(Sen. Al Gore with Rep. John Moss - Next time you're digging around the National Archives, thank the guy on the right.)
On March 30, 1965, California Representative John Moss introduced legislation in Congress that would give the public access to the inner workings of the government. It was met with a lot of resistance. LBJ swore to veto it if it arrived on his desk. The idea that a government that was transparent, that actually would be accountable, where the press would actually have access to documents seemed very abstract to some.
And it wasn't until 1966, when LBJ had a change of heart (or a change of some provisions in the bill) that The Freedom of Information Act was finally signed into law.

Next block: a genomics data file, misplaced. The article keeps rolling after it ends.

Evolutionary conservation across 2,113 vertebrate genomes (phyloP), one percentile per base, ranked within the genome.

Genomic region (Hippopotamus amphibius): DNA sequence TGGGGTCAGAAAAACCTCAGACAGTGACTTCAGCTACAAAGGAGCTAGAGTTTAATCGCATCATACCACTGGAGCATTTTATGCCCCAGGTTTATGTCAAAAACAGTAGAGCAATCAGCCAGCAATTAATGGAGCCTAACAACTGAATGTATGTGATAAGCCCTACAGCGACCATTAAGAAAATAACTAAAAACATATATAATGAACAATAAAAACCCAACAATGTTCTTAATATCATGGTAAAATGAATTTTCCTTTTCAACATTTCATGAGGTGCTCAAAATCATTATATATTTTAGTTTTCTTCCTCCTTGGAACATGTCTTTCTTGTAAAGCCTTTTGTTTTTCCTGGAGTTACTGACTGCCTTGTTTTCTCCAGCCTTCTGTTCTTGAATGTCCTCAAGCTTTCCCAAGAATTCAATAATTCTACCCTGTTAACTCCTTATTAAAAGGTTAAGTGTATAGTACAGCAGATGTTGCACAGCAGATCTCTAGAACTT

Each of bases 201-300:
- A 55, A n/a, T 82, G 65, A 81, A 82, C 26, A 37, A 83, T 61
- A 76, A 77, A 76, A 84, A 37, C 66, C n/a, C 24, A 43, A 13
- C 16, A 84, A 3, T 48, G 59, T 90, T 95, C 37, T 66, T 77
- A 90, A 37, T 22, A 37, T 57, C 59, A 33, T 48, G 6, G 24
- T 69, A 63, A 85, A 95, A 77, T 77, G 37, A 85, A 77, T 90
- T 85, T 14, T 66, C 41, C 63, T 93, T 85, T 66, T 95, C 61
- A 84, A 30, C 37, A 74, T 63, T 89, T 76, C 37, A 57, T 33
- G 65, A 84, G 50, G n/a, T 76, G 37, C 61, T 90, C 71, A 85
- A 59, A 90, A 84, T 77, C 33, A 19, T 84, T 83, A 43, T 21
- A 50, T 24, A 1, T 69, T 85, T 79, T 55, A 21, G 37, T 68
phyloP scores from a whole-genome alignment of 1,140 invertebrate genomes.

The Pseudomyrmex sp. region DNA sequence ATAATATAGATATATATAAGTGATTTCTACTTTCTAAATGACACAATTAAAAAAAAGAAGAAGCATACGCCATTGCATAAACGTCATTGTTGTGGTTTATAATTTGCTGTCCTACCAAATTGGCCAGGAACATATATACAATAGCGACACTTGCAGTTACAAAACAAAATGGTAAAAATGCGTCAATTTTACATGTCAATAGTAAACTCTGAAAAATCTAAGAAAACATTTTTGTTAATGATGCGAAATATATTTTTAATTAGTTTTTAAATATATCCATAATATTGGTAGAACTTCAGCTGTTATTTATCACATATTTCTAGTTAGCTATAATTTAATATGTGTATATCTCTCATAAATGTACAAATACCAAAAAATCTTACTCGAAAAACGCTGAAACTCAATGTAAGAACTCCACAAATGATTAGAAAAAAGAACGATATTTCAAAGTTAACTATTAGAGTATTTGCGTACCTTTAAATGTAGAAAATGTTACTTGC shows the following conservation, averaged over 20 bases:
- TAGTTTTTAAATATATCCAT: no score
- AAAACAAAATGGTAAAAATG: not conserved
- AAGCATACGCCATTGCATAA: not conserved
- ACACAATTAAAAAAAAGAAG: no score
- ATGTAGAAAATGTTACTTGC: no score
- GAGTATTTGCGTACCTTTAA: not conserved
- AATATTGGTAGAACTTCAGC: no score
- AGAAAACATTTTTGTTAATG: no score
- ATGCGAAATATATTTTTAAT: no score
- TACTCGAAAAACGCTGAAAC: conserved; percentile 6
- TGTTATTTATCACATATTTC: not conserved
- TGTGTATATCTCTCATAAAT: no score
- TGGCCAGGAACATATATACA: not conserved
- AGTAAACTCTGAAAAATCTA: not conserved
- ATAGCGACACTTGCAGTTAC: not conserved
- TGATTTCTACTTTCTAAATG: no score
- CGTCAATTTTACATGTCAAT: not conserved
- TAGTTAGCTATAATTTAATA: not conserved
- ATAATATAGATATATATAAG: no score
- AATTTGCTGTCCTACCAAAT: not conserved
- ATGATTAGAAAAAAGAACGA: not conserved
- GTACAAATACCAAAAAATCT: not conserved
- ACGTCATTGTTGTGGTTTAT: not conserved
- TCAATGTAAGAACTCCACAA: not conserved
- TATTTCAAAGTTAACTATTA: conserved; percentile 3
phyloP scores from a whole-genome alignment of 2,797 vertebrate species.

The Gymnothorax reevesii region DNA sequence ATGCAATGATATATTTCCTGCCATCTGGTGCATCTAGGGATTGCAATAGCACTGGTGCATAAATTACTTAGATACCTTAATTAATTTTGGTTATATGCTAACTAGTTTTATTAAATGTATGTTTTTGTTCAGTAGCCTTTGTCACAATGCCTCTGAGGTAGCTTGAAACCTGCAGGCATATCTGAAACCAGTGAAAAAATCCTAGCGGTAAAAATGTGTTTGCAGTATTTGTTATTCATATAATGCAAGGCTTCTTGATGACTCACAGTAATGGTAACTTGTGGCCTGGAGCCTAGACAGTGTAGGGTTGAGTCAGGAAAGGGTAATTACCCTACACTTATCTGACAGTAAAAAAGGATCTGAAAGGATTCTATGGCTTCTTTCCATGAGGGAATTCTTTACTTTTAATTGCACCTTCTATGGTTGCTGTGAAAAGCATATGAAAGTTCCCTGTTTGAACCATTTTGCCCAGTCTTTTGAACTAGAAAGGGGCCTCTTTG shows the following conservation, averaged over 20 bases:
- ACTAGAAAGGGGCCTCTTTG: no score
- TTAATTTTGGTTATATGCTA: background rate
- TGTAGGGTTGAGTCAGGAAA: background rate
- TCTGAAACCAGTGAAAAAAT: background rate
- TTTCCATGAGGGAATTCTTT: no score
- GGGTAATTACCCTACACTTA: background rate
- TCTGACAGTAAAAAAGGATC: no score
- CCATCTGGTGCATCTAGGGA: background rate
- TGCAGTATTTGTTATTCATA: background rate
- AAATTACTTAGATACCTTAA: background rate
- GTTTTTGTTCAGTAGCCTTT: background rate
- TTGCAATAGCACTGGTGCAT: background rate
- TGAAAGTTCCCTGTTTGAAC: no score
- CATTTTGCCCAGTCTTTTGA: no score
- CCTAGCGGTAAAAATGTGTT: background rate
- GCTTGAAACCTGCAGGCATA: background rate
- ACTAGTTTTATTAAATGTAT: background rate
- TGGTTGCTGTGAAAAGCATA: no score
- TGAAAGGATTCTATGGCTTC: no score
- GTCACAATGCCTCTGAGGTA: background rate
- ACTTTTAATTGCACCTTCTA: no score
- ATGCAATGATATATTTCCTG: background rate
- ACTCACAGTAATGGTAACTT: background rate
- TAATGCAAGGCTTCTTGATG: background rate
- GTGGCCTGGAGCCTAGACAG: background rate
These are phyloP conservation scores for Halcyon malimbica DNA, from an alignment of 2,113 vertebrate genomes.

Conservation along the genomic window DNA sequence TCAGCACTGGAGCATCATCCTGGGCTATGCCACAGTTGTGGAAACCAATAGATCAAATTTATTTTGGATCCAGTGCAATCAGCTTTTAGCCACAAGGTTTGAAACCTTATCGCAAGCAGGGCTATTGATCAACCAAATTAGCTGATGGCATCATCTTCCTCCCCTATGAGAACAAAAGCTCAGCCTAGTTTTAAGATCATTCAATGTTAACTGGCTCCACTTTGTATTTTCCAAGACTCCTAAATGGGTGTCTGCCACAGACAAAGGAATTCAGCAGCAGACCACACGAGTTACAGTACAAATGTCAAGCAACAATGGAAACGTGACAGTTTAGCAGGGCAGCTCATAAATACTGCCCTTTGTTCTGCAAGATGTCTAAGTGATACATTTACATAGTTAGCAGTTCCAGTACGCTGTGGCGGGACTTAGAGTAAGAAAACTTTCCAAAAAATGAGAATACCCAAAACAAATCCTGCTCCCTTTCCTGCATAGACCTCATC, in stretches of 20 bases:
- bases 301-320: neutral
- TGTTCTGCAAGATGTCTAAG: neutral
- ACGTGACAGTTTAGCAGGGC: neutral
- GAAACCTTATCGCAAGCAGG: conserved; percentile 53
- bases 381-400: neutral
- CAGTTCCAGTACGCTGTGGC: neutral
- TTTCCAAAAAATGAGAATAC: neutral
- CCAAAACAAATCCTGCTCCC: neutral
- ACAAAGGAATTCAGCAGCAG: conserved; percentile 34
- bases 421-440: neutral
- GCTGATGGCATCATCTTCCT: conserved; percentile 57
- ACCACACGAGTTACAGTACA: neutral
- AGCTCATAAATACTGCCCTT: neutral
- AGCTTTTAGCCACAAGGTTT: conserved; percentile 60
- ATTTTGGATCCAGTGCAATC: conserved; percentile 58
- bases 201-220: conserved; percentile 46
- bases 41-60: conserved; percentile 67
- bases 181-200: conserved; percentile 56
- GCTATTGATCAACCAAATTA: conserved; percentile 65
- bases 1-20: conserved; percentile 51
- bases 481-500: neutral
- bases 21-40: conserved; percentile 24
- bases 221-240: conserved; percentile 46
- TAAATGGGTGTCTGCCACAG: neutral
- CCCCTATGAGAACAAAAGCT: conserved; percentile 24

A lot of attempts have been made to stymie the law, including a Bush Executive Order which rendered it null for the better part of 8 years. Still, the bill came from someplace and it was someone's idea that the people were entitled to know the truth.
So here is a report by Fred Morrison from March 30, 1965, outlining the reactions on Capitol Hill to the newly introduced bill.